At 68, Jerry Stoddard still wears a white-collar shirt to work. Otherwise, his job ringing up groceries bears little resemblance to his previous life as a sales and marketing executive.

Except for this: "I get to be with people," he said, "and I get to stay active."

More seniors are following the path of Stoddard, who "unretired" and now works 25 to 32 hours a week as a cashier and occasional bagger at the Byerly's in Roseville. Others are staying in the workforce. And it's not just as megastore greeters or the older expert you seek out at the hardware store.

In Maple Grove, a couple of octogenarians might ask if you want fries with that. An older and wiser bus driver carts Edina students around. A woman of a certain age keeps people of all ages smiling at a Minneapolis nightclub. And there are even doctors and lawyers who continue to practice in their later years.

Some keep working (or go back to work) out of necessity or boredom. But all say that being around people is a major motivation.

With life expectancy increasing and health care improving, the trend shows no sign of tailing off, especially with our most populous generation, baby boomers, reaching what had been the standard retirement age.

By 2012, according to the AARP, nearly one-fifth of U.S. workers will be at least 55. The ones we caught up with -- all older than 70 -- plan to remain part of that group.

Burgers, with a side of sass

"You have to watch out for Fran," co-worker Pat Dickinson said. "She might cut up a little."

That might explain why Frances Harper, 81, has become the face of the franchise at the Wendy's in Maple Grove, along with her partner-in-fries, Luverne Penner, 82.

Luverne & Franny might not be a comedy team, but they are a draw.

"A lot of our customers come in because of them," manager Paco Elorriaga said. "You don't want to mess with these ladies. I talked with the previous manager, and the first thing he told me was, 'Don't mess with them. There's a lot of love there.'"

The octogenarians took different paths to the fast-food world.

Harper, who had stayed home to raise six kids, found herself in a tough financial spot when her husband of 42 years "just up and walked out," she said. She got her first job at 66, an age when many people are leaving the workforce, and has been a Wendy's cashier ever since.

Penner has been at it even longer, 19 years, and also took the job out of necessity because of her spouse. She had retired from Burlington Air Freight.

"After two years, I was driving my husband crazy. He was not well, and I have a lot of energy," she said.

"Being off two years, you realize how the bones get creaky, but they uncreaked real fast," said Penner, who comes in early to set up stations and then works the window. "I really like working with all these younger people."

That would be, well, everybody.

Practice makes perfect sense

Owning a cabin in Wisconsin and a condo in Florida might prompt a 70-year-old attorney whose firm had just closed to retire.

Not Jerry Simon. Instead, he hopped on an offer from another firm. Thirteen years later, he's still at it for the Maslon law group.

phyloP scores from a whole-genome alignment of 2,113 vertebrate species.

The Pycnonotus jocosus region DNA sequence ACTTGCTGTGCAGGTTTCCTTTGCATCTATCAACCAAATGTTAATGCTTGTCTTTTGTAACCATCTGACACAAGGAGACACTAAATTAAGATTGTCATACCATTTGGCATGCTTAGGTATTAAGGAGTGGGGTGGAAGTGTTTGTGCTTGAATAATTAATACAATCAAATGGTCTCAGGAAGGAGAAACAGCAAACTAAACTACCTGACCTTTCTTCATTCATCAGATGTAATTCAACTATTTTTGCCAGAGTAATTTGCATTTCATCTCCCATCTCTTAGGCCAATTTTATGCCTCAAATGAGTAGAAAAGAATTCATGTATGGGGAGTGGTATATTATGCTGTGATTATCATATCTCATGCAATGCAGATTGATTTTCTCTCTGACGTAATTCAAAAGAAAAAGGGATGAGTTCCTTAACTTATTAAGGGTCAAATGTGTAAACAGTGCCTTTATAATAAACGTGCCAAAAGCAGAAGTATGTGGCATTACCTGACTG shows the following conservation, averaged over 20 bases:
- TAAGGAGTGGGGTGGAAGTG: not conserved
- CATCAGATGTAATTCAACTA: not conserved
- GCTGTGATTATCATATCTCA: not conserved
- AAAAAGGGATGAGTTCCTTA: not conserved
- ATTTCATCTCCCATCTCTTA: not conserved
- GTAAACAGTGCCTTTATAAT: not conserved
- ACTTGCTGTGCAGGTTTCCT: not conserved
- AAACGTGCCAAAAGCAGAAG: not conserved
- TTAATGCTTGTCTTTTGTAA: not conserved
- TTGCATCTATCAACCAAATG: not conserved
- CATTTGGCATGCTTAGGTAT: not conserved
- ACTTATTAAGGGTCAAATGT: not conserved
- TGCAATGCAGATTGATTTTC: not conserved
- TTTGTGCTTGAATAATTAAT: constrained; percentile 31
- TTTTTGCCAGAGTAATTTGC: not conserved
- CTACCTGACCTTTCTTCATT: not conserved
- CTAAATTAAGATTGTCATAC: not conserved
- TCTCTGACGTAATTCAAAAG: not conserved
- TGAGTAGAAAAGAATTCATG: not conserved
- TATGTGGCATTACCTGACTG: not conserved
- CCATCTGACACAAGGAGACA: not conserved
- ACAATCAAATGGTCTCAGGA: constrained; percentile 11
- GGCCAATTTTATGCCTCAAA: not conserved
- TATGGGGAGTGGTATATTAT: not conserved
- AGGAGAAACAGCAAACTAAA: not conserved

Like many older workers, Simon stays at it because of the people.

"It may sound strange, but I think I do it because I don't like the idea of terminating the relationships I have with my clients," he said.

And there's no end in sight.

"As a kid I was a big fan of Joe Louis, and toward the end he just got badly beaten by Rocky Marciano," Simon said. "I remember thinking he didn't know when to quit. Sometimes I tell my wife maybe that's me: I don't know when to quit.

"As long as my health is good and my wife's health is good, and as long as my clients still want to talk to me, I expect to keep working," he said.

The keys to happiness

Playing the piano for amateur singers of all ages -- and all stages of inebriation -- has never gotten old for Lou Snider, 76.

"The thing is, it's not like a real job," she said. "It's more pleasant than that, and it's something my little old body can do."

So every Friday and Saturday night, Snider slides her diminutive physique behind the piano at Nye's Polonaise Room in Minneapolis, her ever-smiling face providing a sharp contrast to the glowering portrait of Frederic Chopin above her bench.

Snider has been playing at Nye's for 45 years, after trying some office jobs ("didn't like that") and a stint with the rock 'n' roll band called Lanny Charles & His Harem. ("We were not his harem; we actually didn't like him so much.")

Despite her tenure at the old-style Minneapolis hot spot, she's not the oldest employee at Nye's. Hostess Evie Radke is 81, and accordionist Ruth Adams is 79.

"There's a lot of people my age still putzing around working," Snider said.

Driven to contribute

Retirement clearly didn't suit Bill White, 75, of Eagan.

"I found all the projects I could do and that lasted a year," he said. "At the end it was so bad I started watching the O.J. [Simpson] trial."

Now the former sales and marketing executive is one of several erstwhile retirees driving buses for the Edina school system. It keeps him busy for 40 hours a week, and White has found it rewarding to work with special-needs students for the past seven years. The more tangible benefits, such as health care, are good, too, he added.

Seniors such as White bring something to the job that younger folks don't.

"There's a lot of context here. You need to be able to talk to parents, teachers and aides, plus the students," he said. "You're still dealing with a lot of different kinds of people. Usually, the retiree has had a lot of experience with that."

Bill Ward • 612-673-7643